The next morning I got a telephone call from the SP that since we could not meet the previous night, he wanted to come to my place to ascertain the full facts. Immediately I called KG and asked him to come to my place. I requested the DIG neighbour also to come for discussion. After nearly 2 hours, at the meeting at my place KG described the entire incident to the SP and the DIG. To convey to the SP that KG was not the type who would indulge in any unlawful activity, I gave information about this family background, his educational qualification and official status. His father was also known to me for a long time. After hearing everything, SP assured him that he would see that no harm was caused to him. We profusely thanked him for taking personal interest and his assurance.
After a couple of days the SP rang up to say there was nothing to worry because no case had been registered against KG. KG felt relieved but somehow I was not convinced. To be doubly sure, I requested a senior IPS officer who was closely related to me and was posted as IG in a central paramilitary force to use his contacts to find the truth. He too was told informed that no case had been registered against KG. I was still not convinced. I requested another contact, one SP CID in Delhi police, to verify. He too informed me that no case ws pending against KG.
On February 18, 1992, exactly 4 months after the incident, KG received a summon to appear in a Tis Hazari court. Delhi police had filed a case charging him with assault on public servant, obstruction to duty, etc. The SHO had misled everyone, including his own SP. That was the beginning of a long legal battle. Between February 19, 1992 and February 12, 1993, he appeared five times in the court. On each date of appearance, the case was adjourned to some other date. My friend was completely shattered. He suffered mental agony, humiliation and harassment, besides suspending money on lawyer and time waiting for hearing in the court.
At that time, I was a Joint Secretary in the Government of India. In early 1992 I got a new Secretary who was Chief Secretary of Delhi just before coming to the Centre. I had known him for more than 15 years. In the mid-1970s we had worked together in the Planning Commission. One day I described my friend’s case to him and requested him to help my friend. He assured full help. As suggested by him, I brought a representation from KG, addressed to Delhi Police Commissioner. After talking to Police Commissioner on phone in my presence, he forwarded the representation. In his forwarding letter, he wrote that the representation had been brought to him by his Joint Secretary in whom he had full faith.
Nothing happened. KG continued to get summons appear before the court. When I gave the update to the Secretary, he suggested representation to the Lieutenant Governor. After talking to the Lieutenant Governor, he forwarded KG’s representation dated April 8, 1992. Again he wrote that the representation had been brought to him by his Joint Secretary in whom he had full faith. Within five days Lieutenant Governor personally acknowledge the receipt of the letter and stated that he was ‘having the matter looked into.’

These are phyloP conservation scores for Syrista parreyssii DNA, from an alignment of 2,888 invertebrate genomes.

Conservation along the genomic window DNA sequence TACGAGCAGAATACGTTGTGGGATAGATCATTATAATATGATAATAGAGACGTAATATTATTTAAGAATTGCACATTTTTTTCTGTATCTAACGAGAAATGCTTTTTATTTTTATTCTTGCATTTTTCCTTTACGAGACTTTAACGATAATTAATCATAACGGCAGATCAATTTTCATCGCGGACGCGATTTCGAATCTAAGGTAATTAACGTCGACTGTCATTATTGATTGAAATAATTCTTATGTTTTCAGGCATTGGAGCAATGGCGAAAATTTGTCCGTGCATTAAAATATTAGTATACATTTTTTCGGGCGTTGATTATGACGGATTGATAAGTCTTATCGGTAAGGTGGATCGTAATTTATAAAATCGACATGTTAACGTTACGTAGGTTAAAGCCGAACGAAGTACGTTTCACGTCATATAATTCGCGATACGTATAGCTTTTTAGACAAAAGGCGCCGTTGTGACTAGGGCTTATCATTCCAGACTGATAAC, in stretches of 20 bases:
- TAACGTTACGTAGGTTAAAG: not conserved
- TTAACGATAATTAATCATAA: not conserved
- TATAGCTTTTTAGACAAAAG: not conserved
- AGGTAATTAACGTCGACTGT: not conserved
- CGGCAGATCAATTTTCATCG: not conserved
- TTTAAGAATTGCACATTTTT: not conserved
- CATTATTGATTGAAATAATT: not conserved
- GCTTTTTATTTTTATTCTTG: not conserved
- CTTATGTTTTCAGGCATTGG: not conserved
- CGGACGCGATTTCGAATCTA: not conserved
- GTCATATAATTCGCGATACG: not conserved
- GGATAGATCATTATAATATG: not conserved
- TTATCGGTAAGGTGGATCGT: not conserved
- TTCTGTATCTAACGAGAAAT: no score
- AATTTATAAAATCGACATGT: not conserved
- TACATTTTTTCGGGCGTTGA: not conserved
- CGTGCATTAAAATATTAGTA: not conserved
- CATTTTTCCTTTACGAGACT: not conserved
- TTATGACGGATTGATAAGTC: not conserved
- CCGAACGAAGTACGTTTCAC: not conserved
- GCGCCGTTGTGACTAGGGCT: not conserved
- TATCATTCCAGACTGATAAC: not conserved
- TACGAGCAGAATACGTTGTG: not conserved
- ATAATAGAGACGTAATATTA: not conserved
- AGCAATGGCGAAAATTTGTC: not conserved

Nothing happened. KG continued to get summons appear before the court. Sometime in early August, 1993 – by that time KG had appeared five times in the court and the next date was in the first week of September 1993 – I discussed the case with a Joint Secretary in my department. After hearing the full case, that Joint Secretary suggested that a representation should be sent to the Union Home Secretary, Mr. N. N.Vohra (who is presently Governor of Jammu-Kashmir). The representation dated August 12, 1993 was personally handed over by that Joint Secretary to the Home Secretary. In his representation to Home Secretary, as in his representation to Lt. Governor KG wrote that he had ‘taken a vow never to help anyone in trouble if there is remotest possibility of dealing with the police.’
At long last, our efforts succeeded. A couple of days before the next date of hearing in the court, the SHO and a police constable came to KG’s house to apologise for all the inconveniences caused to him and to request him to pardon them and withdraw his complaint. It transpired that after an enquiry ordered by him, the Home Secretary got the report that KG had been implicated in a false case. The table had turned. The government had ordered that a case should be filed against the guilty police officials. KG asked them to give him time to think over. When he told me about the development, I strongly advised him not to entertain any request from those rogues.
KG got intimation that the charges against him had been dropped and there was no need for him to appear before the court.
When I personally met Mr. Vohra to thank him, he was feeling sorry that Delhi police had harassed an innocent person. In fact, he thanked me for bringing that case to his notice.
We did not hear anything about the case thereafter. My impression is that nothing happened to those police fellows because my friend was never asked to appear as a witness against them. Quite probably, their seniors rescued them.
Neither my friend nor I can ever forget the more than two decade old episode. What is more disturbing is that the mindset of police has not changed. The police fellows continue to spend taxpayer’s money on image building and public relations and at the same time miss no opportunity to harass innocent persons and waste taxpayers’ money on fighting false cases in courts.
The million dollar question is: Will police ever be people-friendly? We have been waiting since independence. The wait may be indefinite. Meanwhile, for your own safety, maintain a safe distance from police.
Seriously, not a punch line: Delhi Chief Minister Arvind Kejriwal is never tired of expressing his helplessness to improve the law and order situation in Delhi because he has no control over Delhi police. My advice to the Prime Minister is that he should hand over Delhi police to Arvind Kejriwal. Within a few months, if not within a few weeks, he would be requesting the Prime Minister to take Delhi police back.
By Devendra Narain at indiaopines blog
The article was originally published here